98

most common STI

chlamydia

99

how can chlamydia be transmitted?

through sexual contact or from mother to child during child birth

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what can chlamydia cause when it is transmitted to a baby?

neonatal conjunctivitis and pneumonia

101

what are some complications of chlamydia

PID, epididymitis, neonatal conjunctivitis, prostatitis, infertility, ectopic pregnancy

102

what are the manifestations of chlamydia?

can be asymptomatic. dysuria, penile, vaginal, or rectal discharge, testicular tenderness or pain, rectal pain, painful sexual intercourse

103

second most common STI, has many drug-resistant strains

gonorrhea

104

what are the complications of gonorrhea?

neonatal conjunctivitis, PID, epididymitis, prostatitis, infertility, ectopic pregnancy. can eventually lead to arthritis, endocarditis, and dermatitis

105

what are the clinical manifestations of gonorrhea?

dysuria, urinary frequency or urgency; penile, vaginal, or rectal discharge that can be white, yellow, or green; rendess or edema at the urinary meatus; testicular tenderness or pain; rectal pain; painful sexual intercourse; pharyngitis; white blisters that darken and disappear

106

how is syphilis transmitted?

through skin or mucous membrane contact with infective, ulcerative lesions. it can also cross through the placenta after the fourth month gestation

107

first stage of syphilis when painless chancres form at the site of infection about 2-3 weeks after initial infection. the chancres often go unnoticed and disappear about 4-6 later, even without treatment. the bacteria may become dormant, and no other symptoms are present. the individual may not test positive in this stage

primary syphilis

108

about 2-8 weeks after chancres form. characterized by generalized, nonpruritic, brown-red rash, malaise, fever, and patchy hair loss. these symptoms often go away without treatment and the bacteria lay dormant again. the individual will test positive and is contagious during this stage.

secondary syphilis

109

final stage of syphilis when the infection spreads to the brain, nervous system, heart, skin, and bones. can cause blindness, paralysis, dementia, cardiovascular disease, pathological fractures, and death. individual will test positive and is contagious only in the early part of this stage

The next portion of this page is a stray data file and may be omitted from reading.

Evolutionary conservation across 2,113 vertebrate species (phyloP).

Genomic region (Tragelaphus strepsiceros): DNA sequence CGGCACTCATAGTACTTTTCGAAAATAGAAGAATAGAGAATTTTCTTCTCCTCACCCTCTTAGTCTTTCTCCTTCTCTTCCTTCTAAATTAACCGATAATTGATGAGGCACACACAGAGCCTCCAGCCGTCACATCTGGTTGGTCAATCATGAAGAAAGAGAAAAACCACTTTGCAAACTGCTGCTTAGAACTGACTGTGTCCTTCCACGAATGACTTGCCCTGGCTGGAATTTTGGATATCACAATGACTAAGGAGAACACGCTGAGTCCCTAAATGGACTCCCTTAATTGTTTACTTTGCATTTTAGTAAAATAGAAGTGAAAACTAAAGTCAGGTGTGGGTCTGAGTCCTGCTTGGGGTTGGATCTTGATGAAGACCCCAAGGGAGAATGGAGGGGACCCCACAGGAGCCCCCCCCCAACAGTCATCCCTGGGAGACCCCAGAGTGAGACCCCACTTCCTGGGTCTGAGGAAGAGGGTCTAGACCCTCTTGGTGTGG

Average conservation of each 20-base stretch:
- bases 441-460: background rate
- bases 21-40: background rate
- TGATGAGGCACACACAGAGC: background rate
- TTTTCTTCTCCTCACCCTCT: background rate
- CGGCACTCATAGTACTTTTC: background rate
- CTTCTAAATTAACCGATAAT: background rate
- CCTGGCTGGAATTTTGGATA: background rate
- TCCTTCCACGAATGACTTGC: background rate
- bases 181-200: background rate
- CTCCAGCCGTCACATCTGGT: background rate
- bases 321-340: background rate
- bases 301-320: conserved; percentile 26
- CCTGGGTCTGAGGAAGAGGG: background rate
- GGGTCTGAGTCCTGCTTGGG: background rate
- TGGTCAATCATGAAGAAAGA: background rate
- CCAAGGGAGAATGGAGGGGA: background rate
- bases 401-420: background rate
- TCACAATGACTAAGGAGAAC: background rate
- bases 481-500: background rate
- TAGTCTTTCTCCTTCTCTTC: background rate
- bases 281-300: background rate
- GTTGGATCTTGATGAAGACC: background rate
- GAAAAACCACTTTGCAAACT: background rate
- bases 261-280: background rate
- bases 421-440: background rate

latent or tertiary syphilis

110

type of herpes that usually manifests above the waist and as a cold sore

herpes simplex virus type 1

111

type of herpes that usually manifests below the waist

herpes simplex virus type 2

112

how is herpes transmitted?

through sexual, direct skin-to-skin contact, and maternal to fetus (if a mother is having an outbreak, they usually take the baby by C section)

113

what can transmission of herpes during child birth result in?

encephalitis and brain damage

114

what do recurrent episodes of herpes begin with?

a tingling or burning sensation at the site ust before the lesion appears (prodrome)

115

how do the lesions of herpes progress?

usually appear as vesicles surrounded by erythema. these vesicles rupture, leaving behind a painful ulcerative lesion with watery exudate. ultimately, a crust forms over the ulcer and it heals spontaneously in 3-4 weeks.

116

why is an individual with genital herpes more likely to contract another STI?

the body's first line of defense is broken

117

stage of herpes characterized by a low-grade fever, malaise, a painful lesion, and groin lymph node enlargement

primary herpes genitalis

118

stage of herpes that begins once the antibodies are formed (these make recurrent episodes less severe). the virus travels up the nerve root and remains dormant. the individual is asymptomatic during this stage

latent herpes genitalis

119

stage of herpes when the virus is reactivated, but produces no symptoms, but is being excreted from the body and can be transmitted to another person through sexual contact

shedding herpes genitalias

120

stage of herpes that is characterized by the reactivation of the virus and a blister that occurs at the same spot as with the initial stage. can be triggered by stress, menstruation, and illness

recurrent herpes genitalias

121

benign growths that are caused by the human papillomavirus?

condylomata acuminata

122

where can the warts of condylomata acuminata occur at?

on the external genitalias, cervix, anus, vaginal walls, thighs, lips, mouth, and throat

123

what can HPV lead to the development of?

reproductive and anal cancers

124

how long does it take the immune system to clear most HPV infections?

2 years, though some infections may persist

125

what can the growths of HPV look like?

they can be raised, flat, rough, smooth, flesh-colored, white, gray, pink, cauliflower-like, large, or barely visible.

126

what are the manifestations of condylomata acuminata?

warts, abnormal bleeding, discharge, or itching

127

STI caused by a one-celled anaerobic organism that burrows under the mucosal lining and primarily resides in the uterus, causing no symptoms

trichomoniasis

128

when does trichomoniasis in women become symptomatic?

when it resides in the vagina and there is a vaginal microbial imbalance. the virus cannot reside in the rectum or mouth

129

how can trichomoniasis be contracted?

through sexual contact or prolonged moisture exposure

130

what are the clinical manifestations of trichomoniasis?

in men it is usually asymptomatic and resolves in a few weeks. in women if causes: copious amounts of odorous, frothy, white or yellow-green vaginal discharge that can irritate the vagina or vulva. they may have painful intercourse, itching, and dysuria. can cause a painful erection in men